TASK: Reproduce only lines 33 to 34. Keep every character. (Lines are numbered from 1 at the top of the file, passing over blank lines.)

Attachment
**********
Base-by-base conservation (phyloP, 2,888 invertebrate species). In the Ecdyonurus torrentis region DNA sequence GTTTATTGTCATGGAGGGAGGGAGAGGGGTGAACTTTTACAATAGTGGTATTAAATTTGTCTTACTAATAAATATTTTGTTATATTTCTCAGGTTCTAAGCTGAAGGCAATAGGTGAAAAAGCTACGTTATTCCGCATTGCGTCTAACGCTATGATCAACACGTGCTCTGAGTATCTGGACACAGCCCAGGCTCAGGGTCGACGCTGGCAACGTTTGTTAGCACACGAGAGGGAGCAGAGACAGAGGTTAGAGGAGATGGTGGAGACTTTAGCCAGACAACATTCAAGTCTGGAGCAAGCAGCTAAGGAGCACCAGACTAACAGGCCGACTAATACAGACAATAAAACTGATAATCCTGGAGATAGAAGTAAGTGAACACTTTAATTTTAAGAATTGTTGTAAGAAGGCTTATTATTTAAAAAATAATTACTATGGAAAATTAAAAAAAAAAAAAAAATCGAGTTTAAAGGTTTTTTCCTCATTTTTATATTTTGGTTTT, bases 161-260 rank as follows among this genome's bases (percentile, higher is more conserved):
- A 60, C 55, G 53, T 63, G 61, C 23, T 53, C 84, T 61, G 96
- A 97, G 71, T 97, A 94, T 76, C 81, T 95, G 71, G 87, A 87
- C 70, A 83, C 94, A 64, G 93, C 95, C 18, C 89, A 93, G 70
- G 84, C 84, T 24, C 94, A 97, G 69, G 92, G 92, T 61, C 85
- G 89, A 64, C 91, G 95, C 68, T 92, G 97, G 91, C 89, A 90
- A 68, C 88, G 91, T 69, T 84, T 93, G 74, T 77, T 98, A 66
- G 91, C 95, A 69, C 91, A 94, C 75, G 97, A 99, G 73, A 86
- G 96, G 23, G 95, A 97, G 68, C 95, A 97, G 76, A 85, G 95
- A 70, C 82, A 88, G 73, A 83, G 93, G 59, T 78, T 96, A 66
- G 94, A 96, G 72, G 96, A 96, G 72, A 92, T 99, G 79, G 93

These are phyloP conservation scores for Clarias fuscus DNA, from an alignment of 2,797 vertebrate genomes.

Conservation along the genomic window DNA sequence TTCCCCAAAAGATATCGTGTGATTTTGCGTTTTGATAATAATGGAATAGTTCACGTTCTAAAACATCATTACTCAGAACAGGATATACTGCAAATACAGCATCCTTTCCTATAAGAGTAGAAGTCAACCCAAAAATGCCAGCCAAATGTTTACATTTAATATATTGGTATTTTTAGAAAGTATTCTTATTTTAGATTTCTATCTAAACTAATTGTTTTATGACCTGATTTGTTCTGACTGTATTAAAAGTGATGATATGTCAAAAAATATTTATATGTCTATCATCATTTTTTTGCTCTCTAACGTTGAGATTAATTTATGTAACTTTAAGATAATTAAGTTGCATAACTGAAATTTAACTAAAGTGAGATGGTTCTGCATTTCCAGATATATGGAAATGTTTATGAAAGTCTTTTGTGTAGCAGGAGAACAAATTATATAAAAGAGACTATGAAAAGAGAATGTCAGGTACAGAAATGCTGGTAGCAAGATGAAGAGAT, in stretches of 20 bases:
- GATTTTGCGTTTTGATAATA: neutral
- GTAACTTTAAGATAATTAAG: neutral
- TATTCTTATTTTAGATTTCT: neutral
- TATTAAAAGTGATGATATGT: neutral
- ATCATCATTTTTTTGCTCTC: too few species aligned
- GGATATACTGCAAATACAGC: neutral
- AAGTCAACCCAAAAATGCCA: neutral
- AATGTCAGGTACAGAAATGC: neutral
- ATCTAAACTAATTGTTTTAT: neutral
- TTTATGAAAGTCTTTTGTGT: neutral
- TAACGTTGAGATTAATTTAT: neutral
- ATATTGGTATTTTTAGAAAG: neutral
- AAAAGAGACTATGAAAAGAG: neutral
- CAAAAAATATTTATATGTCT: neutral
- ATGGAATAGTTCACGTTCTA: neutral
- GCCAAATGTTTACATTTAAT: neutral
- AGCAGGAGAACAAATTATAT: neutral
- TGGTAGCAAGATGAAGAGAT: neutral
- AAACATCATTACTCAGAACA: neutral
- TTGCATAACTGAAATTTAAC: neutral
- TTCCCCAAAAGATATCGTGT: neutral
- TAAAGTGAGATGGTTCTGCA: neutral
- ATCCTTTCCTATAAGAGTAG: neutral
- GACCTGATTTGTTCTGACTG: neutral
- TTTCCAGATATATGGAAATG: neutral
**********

- TTGCATAACTGAAATTTAAC: neutral
- TTCCCCAAAAGATATCGTGT: neutral